Kentucky Fried Chicken goes beyond chicken with its newest partnership.

As different chicken chains vie for chicken sandwich dominance, KFC is doing its bit for the planet and taking its first fledgling steps to maneuver beyond the chicken coop with a plant-based chicken nugget in partnership with Beyond Meat.

The first nuggets are happening sale for sooner or later (August 27) at a single restaurant in Smyrna, Ga.

KFC has already experimented with vegetarian choices exterior of the U.S. In the U.Ok. the corporate has an “Impostor Burger” on the menu that’s constructed from mushrooms and was developed with the English firm, Quorn.

Beyond Fried Chicken’s one-day-only provide from KFC is considerably totally different from the month-long citywide rollout that Burger King did for the Impossible Whopper (its Impossible Foods menu merchandise) earlier this yr. But it comes as most quick meals chains try to return to grips with rising client demand for vegetarian alternate options to conventional menu gadgets.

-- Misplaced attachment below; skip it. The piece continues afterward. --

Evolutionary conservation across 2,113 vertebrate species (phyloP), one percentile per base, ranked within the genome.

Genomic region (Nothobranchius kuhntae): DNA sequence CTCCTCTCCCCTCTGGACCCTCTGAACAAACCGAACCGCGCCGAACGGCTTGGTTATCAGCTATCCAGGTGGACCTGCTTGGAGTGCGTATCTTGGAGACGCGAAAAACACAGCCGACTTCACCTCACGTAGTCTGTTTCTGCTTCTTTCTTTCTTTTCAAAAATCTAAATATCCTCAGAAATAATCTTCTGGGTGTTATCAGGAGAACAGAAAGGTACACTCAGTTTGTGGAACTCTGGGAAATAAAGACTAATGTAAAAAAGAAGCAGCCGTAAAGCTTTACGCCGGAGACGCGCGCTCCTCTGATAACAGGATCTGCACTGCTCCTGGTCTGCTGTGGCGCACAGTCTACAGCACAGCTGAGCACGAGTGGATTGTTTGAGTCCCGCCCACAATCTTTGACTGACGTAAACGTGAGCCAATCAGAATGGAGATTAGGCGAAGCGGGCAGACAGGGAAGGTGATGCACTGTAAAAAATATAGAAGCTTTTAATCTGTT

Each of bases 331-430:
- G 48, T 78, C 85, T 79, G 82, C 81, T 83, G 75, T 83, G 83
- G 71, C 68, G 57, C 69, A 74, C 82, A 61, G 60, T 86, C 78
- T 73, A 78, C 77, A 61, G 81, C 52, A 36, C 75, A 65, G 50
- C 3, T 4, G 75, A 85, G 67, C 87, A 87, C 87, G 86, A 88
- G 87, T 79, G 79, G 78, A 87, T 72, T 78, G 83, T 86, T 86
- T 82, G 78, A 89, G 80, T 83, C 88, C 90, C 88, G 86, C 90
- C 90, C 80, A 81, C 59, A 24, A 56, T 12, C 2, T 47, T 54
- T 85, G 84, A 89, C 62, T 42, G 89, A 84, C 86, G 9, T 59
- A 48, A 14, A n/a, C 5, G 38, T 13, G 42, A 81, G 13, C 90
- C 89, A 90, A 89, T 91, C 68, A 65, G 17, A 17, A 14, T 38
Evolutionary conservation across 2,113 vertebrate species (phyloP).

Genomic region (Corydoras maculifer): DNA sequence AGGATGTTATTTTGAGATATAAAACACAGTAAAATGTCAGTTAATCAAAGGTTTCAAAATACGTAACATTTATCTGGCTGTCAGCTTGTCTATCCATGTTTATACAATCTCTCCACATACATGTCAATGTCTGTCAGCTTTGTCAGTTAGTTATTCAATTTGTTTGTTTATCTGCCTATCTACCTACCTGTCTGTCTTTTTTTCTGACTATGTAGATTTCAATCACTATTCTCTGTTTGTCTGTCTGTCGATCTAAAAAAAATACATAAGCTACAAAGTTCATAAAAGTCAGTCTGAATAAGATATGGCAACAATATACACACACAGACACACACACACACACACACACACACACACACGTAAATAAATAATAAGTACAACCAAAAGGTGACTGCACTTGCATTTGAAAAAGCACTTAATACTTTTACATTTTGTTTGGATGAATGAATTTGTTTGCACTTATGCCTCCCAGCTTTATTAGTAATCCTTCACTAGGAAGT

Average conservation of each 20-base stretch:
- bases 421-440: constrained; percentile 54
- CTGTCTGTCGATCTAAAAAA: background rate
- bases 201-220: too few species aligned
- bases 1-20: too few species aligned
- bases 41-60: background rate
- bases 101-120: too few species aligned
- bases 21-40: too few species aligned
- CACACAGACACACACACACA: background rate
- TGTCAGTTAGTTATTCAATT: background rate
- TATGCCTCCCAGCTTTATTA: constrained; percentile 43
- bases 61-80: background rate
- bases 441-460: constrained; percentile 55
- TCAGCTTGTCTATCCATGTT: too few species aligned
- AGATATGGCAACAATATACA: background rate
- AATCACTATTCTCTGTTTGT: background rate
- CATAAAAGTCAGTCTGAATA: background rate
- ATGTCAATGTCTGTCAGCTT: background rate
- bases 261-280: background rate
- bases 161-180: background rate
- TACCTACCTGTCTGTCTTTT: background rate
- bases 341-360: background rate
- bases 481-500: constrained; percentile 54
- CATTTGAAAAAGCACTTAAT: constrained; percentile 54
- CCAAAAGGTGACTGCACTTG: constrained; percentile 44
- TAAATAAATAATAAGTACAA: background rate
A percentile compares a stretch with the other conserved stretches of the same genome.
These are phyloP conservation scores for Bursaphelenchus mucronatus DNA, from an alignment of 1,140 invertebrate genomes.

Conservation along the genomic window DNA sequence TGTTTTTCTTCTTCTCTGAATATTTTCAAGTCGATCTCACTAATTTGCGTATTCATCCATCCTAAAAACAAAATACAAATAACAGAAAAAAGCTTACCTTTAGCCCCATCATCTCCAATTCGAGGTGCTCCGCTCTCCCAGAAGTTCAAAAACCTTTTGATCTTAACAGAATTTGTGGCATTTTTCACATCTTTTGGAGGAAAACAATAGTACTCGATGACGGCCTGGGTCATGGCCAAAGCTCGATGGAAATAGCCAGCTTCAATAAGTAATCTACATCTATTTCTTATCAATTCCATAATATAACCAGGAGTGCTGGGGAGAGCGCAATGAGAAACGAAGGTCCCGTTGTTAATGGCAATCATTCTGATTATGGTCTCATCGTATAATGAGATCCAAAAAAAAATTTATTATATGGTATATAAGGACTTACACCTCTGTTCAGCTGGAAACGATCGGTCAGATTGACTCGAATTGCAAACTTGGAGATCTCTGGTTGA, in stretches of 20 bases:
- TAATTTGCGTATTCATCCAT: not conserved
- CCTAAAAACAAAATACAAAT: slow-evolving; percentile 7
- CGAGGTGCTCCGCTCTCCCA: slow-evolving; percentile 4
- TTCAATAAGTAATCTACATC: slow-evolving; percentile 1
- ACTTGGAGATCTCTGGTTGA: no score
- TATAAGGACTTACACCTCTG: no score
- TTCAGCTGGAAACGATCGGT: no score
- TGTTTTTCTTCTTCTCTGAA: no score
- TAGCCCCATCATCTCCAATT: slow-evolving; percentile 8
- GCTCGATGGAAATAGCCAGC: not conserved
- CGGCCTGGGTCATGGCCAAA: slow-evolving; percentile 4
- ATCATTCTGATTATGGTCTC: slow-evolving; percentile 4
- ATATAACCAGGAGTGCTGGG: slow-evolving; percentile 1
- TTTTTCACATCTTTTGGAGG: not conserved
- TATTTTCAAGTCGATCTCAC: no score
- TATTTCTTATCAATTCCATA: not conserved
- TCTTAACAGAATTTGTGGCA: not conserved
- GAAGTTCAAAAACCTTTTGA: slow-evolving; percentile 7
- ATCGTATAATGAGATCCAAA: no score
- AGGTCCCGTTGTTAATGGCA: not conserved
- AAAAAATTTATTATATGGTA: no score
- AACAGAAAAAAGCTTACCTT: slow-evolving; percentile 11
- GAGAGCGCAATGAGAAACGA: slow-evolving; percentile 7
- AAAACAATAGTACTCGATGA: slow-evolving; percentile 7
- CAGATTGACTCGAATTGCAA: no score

Beyond Meat’s foray into quick informal chicken comes after a number of massive wins for the corporate with Dunkin’ Donuts, Del Taco, Tim Hortons, Carl’s Jr. and TGIFridays.

“KFC is an iconic part of American culture and a brand that I, like so many consumers, grew up with. To be able to bring Beyond Fried Chicken, in all of its KFC-inspired deliciousness to market, speaks to our collective ability to meet the consumer where they are and accompany them on their journey. My only regret is not being able to see the legendary Colonel himself enjoy this important moment,” mentioned Ethan Brown, founder and CEO, Beyond Meat, in a press release.

Chicken is without doubt one of the subsequent battlegrounds for the choice protein purveyors, though they’re not simply taking a look at plant-based chicken substitutes. Companies like Memphis Meats (and, reportedly, Just) are engaged on lab-cultured meat cultivated from animal cells.

News of KFC and Beyond Meat’s problem to traditional chicken chains despatched Beyond Meat’s inventory worth up almost 6%, or $eight.28 per share, to shut at $155.13.

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